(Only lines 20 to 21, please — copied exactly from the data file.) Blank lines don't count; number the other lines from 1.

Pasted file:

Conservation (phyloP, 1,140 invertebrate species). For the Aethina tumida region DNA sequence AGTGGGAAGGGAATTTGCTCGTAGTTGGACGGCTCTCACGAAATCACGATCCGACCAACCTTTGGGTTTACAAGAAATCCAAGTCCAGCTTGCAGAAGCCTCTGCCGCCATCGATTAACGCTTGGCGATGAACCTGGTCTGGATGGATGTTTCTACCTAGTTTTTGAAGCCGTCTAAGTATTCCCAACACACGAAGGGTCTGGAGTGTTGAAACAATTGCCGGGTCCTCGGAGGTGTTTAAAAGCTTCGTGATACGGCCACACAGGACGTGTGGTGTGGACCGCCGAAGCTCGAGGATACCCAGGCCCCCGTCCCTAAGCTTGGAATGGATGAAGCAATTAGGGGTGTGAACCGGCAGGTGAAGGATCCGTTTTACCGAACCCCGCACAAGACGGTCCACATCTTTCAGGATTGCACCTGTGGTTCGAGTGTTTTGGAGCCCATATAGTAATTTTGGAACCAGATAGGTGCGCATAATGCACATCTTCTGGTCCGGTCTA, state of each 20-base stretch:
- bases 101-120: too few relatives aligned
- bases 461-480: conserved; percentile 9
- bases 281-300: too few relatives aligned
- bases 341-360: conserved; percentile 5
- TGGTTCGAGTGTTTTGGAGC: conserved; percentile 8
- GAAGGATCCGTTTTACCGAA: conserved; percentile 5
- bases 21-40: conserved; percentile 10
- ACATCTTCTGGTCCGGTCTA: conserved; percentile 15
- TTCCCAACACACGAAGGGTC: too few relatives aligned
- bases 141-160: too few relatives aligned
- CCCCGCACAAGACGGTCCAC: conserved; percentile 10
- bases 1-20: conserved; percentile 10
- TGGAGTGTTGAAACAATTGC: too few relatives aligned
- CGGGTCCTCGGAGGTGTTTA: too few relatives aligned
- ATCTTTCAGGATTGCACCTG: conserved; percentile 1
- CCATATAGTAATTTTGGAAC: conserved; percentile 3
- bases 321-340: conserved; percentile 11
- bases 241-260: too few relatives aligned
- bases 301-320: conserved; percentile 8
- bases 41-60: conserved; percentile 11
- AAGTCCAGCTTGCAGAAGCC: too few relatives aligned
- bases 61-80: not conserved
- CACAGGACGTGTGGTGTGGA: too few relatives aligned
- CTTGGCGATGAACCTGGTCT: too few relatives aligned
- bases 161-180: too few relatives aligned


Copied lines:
- bases 301-320: conserved; percentile 8
- bases 41-60: conserved; percentile 11